Tuesday, April 9, 2013

Dictionaries, Textbooks, and Diaries.

This little state I love has been a hotbed of activity for religious and spiritual clashes for sometime. It’s a strange cognitive dissonance that keeps me here, happy, and angry amidst all the turmoil. I know it didn’t begin with me, and I strongly suspect it won’t end with me, but it will continue with me.

The story of my loss of faith has largely been told elsewhere, but the story since then has changed as much as the spiritual landscape I see around me. In the early days of my newfound skepticism, I found a number of prime examples of intolerance. I was told “all you atheists ought to be rounded up and put in the gas chamber,” I was not-so-politely asked to leave the room/state/this mortal coil, and I was told by people I liked that they were disappointed in me. The awful treatment by (few and select) friends and family, though less plentiful and severe than I anticipated, was probably the hardest part of the process. There are plenty of accounts of this available online by now, though, and any ill will generated has long since been buried.

Early in my activist days I was quite passionate. I read dozens of blogs, watched hours of videos of my skeptical heroes debating apologists, and was honestly quite confrontational. I’m pretty sure I made some small change in our Jungian undercurrent, and it still isn't uncommon for me to get calls from friends and strangers seeking advice in leaving churches or confronting family. I attended Skepticon and the Reason Rally, even running into people who were regular visitors to my blog or twitter feed. Many somethings happened between then and now, though, and while my spiritual orientation has not changed, the nature of my passion has changed. I was fueled for a long time by anger, not only at the awful things done by humans in the name of their god, but anger at the frustration I felt - angry that I was frustrated that there was no greater being to direct my anger towards. Of course, upon realizing that simply figuring it out and taking that step towards disbelief wouldn’t cure the emotional turmoil I felt inside, I became angry at myself too, for not being able to overcome these silly human emotions with the pure power of rationality.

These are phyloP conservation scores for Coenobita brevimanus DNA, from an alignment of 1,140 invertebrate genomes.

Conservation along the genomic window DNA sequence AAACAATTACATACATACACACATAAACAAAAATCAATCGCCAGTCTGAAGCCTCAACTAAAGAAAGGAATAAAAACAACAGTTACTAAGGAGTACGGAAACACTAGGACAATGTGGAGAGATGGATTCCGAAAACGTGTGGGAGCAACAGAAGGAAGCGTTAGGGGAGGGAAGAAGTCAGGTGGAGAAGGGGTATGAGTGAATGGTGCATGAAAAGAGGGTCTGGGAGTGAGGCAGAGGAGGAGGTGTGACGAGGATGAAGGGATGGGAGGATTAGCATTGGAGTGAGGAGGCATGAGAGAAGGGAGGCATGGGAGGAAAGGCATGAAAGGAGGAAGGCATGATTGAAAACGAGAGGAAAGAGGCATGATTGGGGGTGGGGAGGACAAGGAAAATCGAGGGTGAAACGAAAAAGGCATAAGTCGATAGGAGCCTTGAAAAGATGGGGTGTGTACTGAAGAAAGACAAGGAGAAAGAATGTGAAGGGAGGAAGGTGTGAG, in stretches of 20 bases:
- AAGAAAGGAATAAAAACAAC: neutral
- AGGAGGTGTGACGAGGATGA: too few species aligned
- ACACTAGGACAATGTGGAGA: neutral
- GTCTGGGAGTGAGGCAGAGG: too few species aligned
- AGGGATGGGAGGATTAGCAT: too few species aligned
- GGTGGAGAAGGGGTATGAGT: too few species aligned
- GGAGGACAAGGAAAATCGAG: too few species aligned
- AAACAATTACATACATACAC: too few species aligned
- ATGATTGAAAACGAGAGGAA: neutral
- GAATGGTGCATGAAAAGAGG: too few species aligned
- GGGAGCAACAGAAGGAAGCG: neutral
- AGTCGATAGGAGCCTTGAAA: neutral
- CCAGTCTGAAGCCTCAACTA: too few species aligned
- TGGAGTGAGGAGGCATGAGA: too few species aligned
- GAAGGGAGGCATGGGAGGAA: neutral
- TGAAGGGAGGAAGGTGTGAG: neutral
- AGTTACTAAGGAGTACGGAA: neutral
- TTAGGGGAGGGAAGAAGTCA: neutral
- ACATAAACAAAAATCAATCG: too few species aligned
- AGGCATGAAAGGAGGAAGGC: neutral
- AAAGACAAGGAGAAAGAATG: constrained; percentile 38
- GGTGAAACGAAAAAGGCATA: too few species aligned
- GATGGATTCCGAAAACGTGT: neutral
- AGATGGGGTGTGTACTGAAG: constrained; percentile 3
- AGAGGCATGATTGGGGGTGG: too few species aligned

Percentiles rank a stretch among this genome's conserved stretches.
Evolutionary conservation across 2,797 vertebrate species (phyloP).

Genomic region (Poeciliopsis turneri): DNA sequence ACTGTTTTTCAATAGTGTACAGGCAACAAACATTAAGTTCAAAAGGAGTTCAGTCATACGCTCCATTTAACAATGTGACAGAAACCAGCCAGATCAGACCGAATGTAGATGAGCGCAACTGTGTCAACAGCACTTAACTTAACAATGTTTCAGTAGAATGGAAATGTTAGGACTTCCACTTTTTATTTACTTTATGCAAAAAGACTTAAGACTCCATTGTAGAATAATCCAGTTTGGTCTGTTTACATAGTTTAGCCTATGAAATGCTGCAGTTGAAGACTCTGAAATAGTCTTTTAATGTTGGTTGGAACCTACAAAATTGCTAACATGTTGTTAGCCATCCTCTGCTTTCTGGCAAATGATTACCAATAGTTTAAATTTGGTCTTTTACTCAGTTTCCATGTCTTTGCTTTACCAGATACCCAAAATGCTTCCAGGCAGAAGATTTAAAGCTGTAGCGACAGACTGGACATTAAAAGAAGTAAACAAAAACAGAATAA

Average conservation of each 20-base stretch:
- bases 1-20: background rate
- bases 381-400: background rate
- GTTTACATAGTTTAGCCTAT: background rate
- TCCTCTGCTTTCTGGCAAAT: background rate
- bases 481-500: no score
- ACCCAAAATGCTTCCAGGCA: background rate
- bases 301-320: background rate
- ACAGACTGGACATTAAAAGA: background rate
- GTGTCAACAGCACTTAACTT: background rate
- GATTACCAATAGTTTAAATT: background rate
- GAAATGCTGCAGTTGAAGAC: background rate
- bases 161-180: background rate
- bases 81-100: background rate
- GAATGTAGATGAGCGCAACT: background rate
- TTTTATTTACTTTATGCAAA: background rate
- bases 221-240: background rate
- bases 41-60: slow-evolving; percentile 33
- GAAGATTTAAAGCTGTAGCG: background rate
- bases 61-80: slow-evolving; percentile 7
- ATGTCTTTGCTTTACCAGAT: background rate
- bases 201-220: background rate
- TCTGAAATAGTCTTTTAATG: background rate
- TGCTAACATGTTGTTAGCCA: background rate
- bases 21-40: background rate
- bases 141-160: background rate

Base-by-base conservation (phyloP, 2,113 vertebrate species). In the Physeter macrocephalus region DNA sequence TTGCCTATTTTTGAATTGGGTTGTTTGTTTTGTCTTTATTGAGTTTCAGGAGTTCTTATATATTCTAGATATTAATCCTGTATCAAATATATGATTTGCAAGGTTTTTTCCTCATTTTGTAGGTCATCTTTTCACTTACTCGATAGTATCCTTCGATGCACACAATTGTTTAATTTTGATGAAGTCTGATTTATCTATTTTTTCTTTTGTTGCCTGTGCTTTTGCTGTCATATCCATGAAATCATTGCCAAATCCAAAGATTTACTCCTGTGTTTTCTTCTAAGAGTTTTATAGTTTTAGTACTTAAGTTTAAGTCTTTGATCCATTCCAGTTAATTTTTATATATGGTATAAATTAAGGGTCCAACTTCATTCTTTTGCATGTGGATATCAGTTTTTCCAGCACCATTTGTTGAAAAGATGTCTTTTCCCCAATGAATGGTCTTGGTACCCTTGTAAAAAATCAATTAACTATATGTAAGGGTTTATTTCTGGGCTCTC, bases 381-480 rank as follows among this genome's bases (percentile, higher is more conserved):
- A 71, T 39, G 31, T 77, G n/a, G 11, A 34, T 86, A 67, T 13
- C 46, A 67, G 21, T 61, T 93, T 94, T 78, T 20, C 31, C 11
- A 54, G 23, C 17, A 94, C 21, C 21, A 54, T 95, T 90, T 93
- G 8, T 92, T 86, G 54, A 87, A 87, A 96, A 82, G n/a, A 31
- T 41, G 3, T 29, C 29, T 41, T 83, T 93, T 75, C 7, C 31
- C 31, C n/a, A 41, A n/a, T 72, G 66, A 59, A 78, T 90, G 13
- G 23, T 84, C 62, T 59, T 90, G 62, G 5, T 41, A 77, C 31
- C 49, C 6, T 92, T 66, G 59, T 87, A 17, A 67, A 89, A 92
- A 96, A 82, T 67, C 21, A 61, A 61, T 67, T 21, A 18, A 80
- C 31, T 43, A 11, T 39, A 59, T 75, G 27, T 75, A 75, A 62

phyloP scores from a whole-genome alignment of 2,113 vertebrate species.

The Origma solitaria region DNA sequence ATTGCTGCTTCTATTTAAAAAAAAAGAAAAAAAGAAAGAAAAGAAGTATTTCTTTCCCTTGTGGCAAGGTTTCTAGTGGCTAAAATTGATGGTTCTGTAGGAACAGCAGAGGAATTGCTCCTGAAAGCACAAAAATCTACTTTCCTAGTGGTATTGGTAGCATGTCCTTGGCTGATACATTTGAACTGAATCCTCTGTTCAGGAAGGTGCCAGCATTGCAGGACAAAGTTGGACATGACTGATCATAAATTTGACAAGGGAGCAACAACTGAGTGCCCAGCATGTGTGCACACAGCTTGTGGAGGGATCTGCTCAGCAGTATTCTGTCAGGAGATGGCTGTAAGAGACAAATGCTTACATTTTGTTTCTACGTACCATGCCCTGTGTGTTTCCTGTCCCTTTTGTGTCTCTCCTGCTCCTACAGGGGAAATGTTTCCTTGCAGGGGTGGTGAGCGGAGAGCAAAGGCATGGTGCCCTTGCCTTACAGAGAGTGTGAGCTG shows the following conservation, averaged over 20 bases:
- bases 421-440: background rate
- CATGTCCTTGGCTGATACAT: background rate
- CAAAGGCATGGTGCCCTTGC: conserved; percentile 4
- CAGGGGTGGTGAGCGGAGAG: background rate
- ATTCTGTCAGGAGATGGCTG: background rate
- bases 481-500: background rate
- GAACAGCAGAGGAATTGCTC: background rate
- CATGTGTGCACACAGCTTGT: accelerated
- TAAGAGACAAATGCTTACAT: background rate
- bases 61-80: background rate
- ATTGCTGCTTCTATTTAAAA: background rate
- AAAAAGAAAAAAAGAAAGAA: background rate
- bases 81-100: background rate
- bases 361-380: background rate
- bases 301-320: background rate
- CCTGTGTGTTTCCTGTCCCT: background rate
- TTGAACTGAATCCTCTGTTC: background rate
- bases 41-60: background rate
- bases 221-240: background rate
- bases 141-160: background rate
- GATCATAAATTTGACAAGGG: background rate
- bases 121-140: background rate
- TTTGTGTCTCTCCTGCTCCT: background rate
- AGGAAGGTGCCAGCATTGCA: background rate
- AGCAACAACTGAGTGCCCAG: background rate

In hindsight, as my anger faded, I became less involved with my local atheist group as I lost connection with the role I’d initially chosen for myself in the group. Honestly, I was romantically involved with the idea of being an angry activist, debating believers and winning minds as I’d once sought to win souls for the other team. At its root, the shift in passion was inevitable. Knowing myself as I do, I’ve never expressed my passions that aggressively. I’m just a pretty easygoing guy who will always be put off by rage and drama. I started to understand the motivation of folks I tried to rally to the cause before - I’d often found the religiously unaligned simply disinterested in joining a community with the shrug-off of “I’ve already been through that, I have other things to do now.” Those people who frustrated me with their inaction - I became one of them, and strangely, that didn’t frustrate me anymore. Life was pretty good and I’d left my anger behind, all with a little help from my friends.

I got a call one day from another AOKer during officer elections time. It was twofold - the good excuse to call was a reminder that I was a voting member & the elections were coming up, but it was also followed by the questions - Is everything okay? How have I been, where have I been, why did I stop coming? Of course, each of the questions was loaded, whether intentionally or no. Yes, I know this was someone who cared about me and probably missed me, but I realized that in their eyes, I’d pretty much left the fold simply due to inactivity. That was one of the things that always bugged me about church - if you skip it to go watch football or have brunch, you’d hear about it later. Truthfully, I didn’t leave, not consciously. I still considered myself a dedicated member, but I realized that’s kind of like the Cultural Christians I tended to poke fun at - dedicated just as soon as anyone asks you about it and not a moment longer.